All research projects involving human subjects or human biological material are required to comply with The Helsinki Declaration. To the extent that the project falls under the scope of the Danish Act on Research Ethics Review of Health Research Projects (in Danish), clinical trial authorisation must be applied for from and granted by the Health Research Ethics Committee in the region in which the principal investigator is employed. There may also be a requirement for notification and approval by the Danish Medicines Agency.

All health science research projects and health science data research projects under 1.4.1. must be submitted to the regional health research ethics committee.

All health science research projects and health science data research projects under 1.4.2. which require approval ethically, but which fall outside the scope of the health research ethics system, may be submitted for approval by the Aarhus University Research Ethics Committee.

In addition, informed consent, consent by proxy or regulatory authorisation must be obtained in connection with all research projects involving human subjects or human biological material.

Research projects under item 1.4 which are initiated and carried out at Aarhus University must be reported to Aarhus University’s internal register of research projects. As a rule, research projects which are initiated and carried out at Aarhus University Hospital or another hospital in the Central Denmark Region must be reported to the Central Denmark Region’s internal register of research projects (in Danish).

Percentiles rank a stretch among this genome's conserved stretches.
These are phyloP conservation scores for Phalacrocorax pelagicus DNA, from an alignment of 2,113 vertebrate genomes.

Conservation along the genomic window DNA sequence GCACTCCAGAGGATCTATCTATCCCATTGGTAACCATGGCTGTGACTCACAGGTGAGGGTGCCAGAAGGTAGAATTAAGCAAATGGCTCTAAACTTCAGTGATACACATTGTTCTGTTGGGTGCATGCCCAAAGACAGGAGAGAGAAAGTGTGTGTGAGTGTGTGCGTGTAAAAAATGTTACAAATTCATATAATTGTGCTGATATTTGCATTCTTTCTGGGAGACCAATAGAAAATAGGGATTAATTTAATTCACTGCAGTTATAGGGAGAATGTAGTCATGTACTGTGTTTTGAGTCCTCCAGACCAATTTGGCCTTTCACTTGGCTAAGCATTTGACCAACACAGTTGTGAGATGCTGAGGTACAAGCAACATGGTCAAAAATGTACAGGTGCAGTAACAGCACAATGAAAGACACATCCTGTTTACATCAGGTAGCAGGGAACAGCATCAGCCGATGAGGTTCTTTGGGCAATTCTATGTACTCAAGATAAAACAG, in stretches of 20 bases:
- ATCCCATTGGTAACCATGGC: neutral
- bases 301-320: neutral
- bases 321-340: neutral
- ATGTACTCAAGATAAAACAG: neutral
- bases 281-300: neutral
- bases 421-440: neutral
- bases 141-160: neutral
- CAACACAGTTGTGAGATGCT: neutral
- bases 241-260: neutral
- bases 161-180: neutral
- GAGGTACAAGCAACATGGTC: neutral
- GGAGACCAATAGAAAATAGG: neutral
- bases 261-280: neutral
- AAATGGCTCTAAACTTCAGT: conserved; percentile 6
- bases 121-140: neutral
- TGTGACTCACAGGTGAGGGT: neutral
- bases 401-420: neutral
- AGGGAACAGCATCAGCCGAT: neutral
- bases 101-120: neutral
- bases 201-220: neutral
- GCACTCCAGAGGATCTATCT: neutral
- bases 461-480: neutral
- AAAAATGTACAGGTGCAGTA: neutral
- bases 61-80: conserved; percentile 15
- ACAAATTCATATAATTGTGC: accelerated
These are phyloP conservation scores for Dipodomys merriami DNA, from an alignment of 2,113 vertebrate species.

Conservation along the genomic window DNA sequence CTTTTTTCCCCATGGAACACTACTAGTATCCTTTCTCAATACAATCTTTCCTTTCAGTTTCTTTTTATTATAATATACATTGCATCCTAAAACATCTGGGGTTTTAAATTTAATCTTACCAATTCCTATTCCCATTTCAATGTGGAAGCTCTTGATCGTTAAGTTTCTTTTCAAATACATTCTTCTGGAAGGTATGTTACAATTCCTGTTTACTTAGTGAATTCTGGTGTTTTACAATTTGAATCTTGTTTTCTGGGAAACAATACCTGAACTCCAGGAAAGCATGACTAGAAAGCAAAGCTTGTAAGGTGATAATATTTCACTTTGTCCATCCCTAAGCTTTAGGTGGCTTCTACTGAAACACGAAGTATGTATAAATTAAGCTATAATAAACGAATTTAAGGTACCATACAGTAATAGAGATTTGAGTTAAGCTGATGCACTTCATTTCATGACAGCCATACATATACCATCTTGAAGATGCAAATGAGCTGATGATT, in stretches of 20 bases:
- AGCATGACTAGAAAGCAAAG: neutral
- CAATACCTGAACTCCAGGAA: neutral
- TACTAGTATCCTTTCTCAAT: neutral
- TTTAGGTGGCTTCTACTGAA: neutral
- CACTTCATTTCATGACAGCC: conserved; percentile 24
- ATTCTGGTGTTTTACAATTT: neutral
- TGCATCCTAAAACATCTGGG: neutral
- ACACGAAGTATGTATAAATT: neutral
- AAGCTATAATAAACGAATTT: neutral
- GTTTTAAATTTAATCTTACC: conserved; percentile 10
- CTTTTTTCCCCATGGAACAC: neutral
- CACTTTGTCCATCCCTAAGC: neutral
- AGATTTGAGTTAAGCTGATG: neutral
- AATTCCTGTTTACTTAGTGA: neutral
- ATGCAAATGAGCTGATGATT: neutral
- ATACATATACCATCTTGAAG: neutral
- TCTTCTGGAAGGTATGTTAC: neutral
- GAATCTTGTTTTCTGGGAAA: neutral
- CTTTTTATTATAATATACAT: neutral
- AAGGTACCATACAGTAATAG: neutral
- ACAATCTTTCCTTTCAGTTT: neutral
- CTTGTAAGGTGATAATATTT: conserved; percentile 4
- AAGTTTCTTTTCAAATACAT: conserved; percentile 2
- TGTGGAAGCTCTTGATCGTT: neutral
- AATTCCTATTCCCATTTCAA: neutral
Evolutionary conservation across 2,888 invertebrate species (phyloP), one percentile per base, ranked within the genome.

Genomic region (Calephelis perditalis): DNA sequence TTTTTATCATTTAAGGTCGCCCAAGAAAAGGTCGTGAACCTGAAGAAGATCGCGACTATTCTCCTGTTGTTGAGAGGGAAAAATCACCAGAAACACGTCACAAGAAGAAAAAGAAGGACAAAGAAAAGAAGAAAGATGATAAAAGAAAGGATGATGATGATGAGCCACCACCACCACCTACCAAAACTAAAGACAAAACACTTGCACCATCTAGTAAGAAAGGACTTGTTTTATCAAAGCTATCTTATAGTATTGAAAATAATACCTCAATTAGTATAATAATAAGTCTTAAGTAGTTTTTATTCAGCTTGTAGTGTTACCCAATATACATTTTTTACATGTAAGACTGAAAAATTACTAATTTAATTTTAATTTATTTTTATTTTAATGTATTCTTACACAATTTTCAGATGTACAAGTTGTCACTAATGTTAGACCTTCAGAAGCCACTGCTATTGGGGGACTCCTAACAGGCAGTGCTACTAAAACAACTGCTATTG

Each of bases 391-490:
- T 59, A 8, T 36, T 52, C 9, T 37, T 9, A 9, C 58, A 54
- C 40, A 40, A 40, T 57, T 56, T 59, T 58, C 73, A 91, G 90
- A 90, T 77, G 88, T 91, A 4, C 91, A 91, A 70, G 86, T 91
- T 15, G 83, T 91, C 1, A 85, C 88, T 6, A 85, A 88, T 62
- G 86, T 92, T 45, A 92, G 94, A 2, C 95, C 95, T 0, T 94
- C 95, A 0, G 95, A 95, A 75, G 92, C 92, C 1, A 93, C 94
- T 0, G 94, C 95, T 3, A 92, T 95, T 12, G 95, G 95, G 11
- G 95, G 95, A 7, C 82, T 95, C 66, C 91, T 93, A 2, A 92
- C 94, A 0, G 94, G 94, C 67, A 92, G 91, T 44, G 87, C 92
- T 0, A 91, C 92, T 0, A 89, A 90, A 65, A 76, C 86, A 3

The management forum for medical health research (in Danish) has prepared Guidelines for cross-institutional collaboration between regions and universities in regard to health data [ed. and General Data Protection Regulations] (Guideline 1) together with the use of patient records (Guideline 2) (in Danish). Here, researchers can find answers to the questions which typically arise when applying for access to relevant health data. 


Footnotes

3Act no. 1436 of 17/12/2019.


1.4.1. Health science research projects and health science data research projects that must be approved by the regional health research ethics committees

Health science research 4 primarily deals with medical science, pharmaceutical science, nursing science, dentistry, etc., where e.g. biological, clinical, epidemiological, social-medical and psychological research methods are used.

The purpose of health science research is thus to create new knowledge or to test existing knowledge about, for example:

  • the emergence of disease or its treatment, diagnosis, prevention, rehabilitation of human beings together with